The Canadian Food Inspection Agency (CFIA) is investigating after thirty-eight dogs were found dead upon arrival to Toronto on a flight from Ukraine.
About 500 dogs had landed at Pearson International Airport last Saturday aboard a Ukraine International Airlines flight, according to the CFIA. Thirty-eight were found dead on arrival, and many others were dehydrated, weak or vomiting.
“CFIA officials are currently investigating the circumstances surrounding this incident and will determine next steps once the investigation is complete,″ a spokesperson said in a statement.
CBC reported that since the CFIA’s investigation has come to light, videos from witnesses at a loading dock at Kyiv airport have been released. The videos show crates of dogs being loaded onto a plane headed for Toronto.
Witnesses told the National Post they could see the dogs visibly suffering and being stacked on top of each other, with two dogs to one crate, in extremely high temperatures. The CFIA said 500 dogs were on the flight.
Abby Lorenzen, a professional show dog handler, told CBC she was at the cargo area of the Toronto airport to pick up a different animal, when she saw what she described as a “nightmare.”
Lorenzen described seeing garbage cans filled with the bodies of dead puppies, according to the National Post.
The plane was filled mostly with French bulldogs, CBC reported. Animal welfare activists previously warned that the rising popularity and demand for French bulldogs would mean the rise of puppy mills — where the dogs are bred in large numbers and sold to new owners at too young of an age. Being sold off too young can bring an onslaught of health problems for bulldogs.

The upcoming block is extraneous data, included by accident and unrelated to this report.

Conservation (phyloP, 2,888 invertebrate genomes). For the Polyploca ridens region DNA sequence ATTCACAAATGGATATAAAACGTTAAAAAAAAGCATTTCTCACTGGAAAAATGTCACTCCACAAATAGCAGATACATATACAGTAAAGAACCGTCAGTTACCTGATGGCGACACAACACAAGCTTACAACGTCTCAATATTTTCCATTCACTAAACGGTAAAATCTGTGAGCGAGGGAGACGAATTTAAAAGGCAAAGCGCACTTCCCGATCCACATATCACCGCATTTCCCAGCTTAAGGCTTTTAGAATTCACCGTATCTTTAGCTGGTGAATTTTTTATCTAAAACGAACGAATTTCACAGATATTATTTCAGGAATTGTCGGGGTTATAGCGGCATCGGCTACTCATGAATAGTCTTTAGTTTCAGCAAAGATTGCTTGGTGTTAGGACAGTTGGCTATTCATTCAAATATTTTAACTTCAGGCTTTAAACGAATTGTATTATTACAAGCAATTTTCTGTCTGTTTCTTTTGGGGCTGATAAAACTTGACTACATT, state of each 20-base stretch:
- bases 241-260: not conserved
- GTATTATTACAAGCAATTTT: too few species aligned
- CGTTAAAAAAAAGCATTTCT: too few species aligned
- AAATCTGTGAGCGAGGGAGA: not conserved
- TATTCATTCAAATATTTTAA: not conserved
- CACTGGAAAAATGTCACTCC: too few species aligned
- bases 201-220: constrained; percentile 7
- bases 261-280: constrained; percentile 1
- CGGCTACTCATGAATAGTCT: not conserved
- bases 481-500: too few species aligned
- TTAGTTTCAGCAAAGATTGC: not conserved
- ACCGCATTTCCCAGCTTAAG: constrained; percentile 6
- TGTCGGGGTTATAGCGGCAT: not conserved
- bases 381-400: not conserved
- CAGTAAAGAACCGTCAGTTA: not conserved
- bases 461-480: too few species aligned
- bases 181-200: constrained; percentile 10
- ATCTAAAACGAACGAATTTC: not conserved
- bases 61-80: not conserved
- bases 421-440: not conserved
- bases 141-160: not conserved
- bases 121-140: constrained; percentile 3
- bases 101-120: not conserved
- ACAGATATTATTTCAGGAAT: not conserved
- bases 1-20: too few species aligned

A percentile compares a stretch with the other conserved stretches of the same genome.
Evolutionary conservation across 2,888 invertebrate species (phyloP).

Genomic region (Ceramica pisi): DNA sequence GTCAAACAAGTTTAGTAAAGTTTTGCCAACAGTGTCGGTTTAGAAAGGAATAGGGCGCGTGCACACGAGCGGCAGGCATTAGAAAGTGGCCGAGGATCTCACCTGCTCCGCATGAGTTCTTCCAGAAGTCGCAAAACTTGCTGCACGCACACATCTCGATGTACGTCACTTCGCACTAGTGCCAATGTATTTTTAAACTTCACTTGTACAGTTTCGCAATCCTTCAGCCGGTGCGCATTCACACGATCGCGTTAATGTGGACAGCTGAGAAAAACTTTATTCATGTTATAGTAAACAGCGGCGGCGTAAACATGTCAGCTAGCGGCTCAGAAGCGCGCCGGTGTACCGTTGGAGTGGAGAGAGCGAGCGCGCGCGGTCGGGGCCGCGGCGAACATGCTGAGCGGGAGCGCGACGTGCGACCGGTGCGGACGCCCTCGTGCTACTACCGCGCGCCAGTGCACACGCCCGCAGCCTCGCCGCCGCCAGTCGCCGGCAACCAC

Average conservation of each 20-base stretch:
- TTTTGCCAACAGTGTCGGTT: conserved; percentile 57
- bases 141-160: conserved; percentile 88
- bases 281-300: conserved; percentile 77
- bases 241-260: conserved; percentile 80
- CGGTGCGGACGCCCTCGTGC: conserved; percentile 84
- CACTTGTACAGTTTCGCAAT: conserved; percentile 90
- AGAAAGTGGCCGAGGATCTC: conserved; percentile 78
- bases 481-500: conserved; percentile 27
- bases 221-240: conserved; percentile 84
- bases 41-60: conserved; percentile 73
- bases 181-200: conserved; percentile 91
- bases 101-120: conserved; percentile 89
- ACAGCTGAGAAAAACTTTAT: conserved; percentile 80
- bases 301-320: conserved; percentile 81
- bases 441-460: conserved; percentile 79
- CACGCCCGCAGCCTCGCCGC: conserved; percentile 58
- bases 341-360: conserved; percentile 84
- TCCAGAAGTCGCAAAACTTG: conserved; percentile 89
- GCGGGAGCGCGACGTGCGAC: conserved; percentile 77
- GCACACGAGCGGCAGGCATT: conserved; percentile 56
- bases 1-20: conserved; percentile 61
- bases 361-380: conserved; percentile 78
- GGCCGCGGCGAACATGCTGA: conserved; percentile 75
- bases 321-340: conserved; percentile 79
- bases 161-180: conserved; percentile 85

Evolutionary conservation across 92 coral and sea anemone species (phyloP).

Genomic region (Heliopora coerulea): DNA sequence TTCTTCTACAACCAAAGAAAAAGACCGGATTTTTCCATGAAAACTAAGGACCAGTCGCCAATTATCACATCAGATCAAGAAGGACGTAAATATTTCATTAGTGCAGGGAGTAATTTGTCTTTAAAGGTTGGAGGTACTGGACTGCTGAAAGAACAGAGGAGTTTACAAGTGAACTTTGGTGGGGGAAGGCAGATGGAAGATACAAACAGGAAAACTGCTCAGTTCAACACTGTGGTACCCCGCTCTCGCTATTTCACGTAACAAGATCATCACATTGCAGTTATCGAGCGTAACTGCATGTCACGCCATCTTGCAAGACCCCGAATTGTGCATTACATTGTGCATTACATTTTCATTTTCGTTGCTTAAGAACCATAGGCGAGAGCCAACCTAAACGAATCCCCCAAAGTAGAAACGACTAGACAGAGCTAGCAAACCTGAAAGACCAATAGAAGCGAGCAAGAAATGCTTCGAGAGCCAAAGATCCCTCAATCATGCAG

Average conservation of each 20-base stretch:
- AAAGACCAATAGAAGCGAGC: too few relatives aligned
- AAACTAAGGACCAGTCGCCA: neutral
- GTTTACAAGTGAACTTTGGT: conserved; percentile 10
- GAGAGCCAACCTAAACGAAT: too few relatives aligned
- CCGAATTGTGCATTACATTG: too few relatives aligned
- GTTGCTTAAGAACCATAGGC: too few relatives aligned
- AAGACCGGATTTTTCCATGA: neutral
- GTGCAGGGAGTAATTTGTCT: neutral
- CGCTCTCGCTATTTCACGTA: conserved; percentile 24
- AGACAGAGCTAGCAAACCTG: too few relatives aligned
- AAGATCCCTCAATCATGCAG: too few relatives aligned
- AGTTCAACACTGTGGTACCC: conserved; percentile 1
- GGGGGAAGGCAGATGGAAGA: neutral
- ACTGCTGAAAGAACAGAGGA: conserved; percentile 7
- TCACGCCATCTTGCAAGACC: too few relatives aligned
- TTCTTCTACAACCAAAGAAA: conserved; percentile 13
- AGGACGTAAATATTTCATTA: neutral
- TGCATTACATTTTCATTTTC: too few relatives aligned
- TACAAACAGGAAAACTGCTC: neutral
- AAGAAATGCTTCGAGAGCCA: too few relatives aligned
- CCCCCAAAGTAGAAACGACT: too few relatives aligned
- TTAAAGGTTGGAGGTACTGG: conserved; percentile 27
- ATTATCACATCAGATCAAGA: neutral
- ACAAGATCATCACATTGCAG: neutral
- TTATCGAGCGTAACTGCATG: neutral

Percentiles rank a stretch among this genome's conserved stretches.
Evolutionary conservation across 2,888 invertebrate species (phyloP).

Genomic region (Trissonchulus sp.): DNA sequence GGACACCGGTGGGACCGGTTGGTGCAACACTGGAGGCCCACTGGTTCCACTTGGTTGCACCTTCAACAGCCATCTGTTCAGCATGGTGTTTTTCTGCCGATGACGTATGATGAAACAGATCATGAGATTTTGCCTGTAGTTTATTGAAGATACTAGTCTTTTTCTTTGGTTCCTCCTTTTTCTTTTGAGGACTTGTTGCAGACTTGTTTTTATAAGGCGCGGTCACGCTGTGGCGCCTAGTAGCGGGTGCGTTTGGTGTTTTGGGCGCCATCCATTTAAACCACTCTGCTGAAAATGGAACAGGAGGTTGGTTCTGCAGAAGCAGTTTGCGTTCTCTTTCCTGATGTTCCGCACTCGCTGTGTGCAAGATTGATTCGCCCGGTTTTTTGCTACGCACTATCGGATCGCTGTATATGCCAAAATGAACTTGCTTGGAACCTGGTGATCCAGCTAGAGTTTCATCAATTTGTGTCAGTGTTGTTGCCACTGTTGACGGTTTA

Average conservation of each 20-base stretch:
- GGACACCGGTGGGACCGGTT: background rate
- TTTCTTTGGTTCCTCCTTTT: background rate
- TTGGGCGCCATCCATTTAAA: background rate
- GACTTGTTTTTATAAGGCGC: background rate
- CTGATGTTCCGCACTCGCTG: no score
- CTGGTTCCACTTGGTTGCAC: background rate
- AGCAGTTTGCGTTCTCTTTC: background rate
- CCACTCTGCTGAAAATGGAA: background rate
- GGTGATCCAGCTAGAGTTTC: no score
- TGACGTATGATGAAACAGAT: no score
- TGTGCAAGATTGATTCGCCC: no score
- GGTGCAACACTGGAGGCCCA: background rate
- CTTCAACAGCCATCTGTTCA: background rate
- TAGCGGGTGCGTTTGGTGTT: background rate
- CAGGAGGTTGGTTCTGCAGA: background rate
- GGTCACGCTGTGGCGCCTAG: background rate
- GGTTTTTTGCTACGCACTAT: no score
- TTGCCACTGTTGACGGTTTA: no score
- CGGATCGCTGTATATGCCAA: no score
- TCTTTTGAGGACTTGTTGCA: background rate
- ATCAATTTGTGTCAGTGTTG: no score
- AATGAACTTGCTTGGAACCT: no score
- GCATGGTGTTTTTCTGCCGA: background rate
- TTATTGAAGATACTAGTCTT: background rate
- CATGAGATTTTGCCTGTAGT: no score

Ukrainian International Airlines is part of the International Air Transport Association, which has codes requiring dogs and other animals to travel in temperatures under 29.5 C.
In a Facebook post Friday, Ukraine International Airlines apologized for the “tragic loss of animal life″ on one of its flights. UIA did not address video footage from Kyiv in their statement.
Rebecca Aldworth, executive director of the Canadian branch of Humane Society International, called on authorities to get to the bottom of how so many puppies were transported at such high temperatures, possibly in violation of industry animal safety standards.
“It raises a lot of questions. And I definitely think the Canadian public wants answers to these questions,” Aldworth said.
“Responsible airlines will not transport animals in extreme heat, because they know there is a risk of dehydration, heat exhaustion and even suffocation.
“And I would question what airline has the capacity to put 500 dogs on one plane.”
Aldworth said the circumstances bear all the hallmarks of a puppy mill.
“My organization has been working for more than a decade to shut down puppy mills in Canada. And we are devastated to see that animals continue to be imported from equally horrific facilities and other parts of the world into this country,″ she said.
“People are looking for (pets) on the internet, they’re buying sight unseen, and they’re importing cruelty into this country when we have so much of it to deal with right here at home.″
The CFIA’s standards are rigorous, a spokesperson told the Canadian Press. According to the agency website, most imports of commercial dogs require permits and they require containers that are adequately sized to travel.
In a separate case, one Calgary family who bought a French bulldog through Kijiji, found that dog soon developed breathing problems, according to CTV News. A lot of bulldogs being bought online or through unverified sellers were traced back to Ukraine, CTV reported.
With files from Premila D’Sa
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